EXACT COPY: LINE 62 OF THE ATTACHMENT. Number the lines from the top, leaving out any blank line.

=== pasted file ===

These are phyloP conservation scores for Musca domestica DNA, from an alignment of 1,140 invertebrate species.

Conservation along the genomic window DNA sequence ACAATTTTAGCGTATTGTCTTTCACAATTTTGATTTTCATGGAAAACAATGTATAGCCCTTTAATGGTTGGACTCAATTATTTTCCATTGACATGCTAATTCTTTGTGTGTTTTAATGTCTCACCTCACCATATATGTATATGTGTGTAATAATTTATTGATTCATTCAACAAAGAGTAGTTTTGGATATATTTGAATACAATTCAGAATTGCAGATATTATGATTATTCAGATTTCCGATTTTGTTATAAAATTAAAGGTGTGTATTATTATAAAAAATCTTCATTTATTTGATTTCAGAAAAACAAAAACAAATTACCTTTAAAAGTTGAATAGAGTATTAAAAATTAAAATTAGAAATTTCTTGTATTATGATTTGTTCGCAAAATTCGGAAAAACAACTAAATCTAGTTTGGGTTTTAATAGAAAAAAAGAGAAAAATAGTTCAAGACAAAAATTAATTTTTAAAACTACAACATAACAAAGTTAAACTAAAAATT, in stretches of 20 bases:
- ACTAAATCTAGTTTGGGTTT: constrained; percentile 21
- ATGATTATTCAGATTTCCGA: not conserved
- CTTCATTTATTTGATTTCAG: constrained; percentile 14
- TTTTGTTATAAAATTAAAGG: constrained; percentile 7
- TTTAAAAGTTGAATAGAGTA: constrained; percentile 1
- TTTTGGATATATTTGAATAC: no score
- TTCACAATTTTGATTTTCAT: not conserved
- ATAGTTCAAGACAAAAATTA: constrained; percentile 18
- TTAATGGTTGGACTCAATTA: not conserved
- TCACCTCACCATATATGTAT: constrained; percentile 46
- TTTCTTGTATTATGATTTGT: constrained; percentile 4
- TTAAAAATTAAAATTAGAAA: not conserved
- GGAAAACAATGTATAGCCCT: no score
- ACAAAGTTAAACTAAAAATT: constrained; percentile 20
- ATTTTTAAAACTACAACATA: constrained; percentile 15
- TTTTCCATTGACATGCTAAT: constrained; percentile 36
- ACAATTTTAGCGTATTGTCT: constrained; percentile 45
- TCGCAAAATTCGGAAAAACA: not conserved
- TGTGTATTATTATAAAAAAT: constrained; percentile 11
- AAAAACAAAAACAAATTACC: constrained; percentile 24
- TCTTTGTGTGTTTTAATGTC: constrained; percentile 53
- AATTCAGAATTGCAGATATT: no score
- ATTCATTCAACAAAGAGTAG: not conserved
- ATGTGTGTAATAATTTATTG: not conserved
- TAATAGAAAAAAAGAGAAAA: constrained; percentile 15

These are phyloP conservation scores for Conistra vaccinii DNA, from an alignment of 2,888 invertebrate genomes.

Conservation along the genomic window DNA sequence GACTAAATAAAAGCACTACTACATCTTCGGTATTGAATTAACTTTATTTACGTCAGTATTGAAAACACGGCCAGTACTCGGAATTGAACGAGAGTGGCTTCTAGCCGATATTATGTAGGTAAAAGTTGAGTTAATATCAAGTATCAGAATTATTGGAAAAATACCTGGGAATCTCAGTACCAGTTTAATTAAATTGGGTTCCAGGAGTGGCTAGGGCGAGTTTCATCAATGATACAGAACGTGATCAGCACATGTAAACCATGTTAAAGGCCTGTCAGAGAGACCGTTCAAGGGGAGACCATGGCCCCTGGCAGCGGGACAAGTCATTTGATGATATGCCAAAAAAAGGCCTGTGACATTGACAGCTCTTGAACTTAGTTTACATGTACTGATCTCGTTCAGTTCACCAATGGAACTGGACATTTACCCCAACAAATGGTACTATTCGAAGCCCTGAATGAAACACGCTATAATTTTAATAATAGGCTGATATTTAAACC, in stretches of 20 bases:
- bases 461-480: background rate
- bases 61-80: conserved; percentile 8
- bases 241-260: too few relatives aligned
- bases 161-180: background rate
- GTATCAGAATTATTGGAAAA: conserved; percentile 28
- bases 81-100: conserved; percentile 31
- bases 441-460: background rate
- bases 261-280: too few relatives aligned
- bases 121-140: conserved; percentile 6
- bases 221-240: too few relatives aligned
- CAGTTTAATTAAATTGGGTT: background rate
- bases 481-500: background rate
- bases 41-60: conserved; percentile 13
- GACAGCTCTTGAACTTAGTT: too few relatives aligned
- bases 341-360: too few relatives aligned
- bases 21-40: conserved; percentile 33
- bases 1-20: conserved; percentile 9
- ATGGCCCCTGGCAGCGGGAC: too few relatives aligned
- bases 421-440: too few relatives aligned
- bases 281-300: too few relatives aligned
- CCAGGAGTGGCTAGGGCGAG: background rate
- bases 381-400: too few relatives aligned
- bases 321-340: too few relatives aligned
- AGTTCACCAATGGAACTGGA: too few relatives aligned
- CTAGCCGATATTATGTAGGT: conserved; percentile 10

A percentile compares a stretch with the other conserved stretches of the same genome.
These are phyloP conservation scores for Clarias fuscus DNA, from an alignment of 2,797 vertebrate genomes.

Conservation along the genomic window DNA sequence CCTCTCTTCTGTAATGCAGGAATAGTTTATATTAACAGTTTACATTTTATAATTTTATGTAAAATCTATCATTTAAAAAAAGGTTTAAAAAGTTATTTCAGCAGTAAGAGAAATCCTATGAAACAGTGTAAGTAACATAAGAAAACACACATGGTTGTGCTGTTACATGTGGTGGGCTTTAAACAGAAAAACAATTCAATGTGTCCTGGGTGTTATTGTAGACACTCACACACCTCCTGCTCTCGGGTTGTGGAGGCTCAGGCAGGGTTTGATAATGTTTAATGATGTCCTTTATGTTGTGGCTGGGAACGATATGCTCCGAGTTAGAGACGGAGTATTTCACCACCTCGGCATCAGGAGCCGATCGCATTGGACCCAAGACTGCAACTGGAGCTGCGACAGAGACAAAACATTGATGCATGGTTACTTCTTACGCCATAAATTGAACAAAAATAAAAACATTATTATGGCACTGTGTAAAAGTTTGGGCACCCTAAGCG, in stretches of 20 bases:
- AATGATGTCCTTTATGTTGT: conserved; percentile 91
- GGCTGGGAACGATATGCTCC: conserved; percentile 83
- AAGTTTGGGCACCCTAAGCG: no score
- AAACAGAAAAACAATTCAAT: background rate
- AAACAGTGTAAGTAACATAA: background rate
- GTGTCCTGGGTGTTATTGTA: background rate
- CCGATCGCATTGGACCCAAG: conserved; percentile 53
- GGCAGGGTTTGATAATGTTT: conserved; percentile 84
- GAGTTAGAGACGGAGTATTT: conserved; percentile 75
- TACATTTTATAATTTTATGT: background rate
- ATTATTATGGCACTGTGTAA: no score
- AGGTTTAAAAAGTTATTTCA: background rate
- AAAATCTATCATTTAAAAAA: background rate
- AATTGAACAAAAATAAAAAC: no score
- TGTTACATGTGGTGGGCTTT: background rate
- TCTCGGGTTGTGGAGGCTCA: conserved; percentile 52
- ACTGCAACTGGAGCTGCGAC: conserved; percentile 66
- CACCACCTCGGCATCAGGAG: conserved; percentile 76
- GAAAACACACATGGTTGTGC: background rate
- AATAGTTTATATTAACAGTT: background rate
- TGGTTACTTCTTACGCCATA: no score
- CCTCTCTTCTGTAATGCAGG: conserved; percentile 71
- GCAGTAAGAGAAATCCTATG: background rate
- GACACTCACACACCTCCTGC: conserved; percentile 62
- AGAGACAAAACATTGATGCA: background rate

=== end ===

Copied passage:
- AAACAGTGTAAGTAACATAA: background rate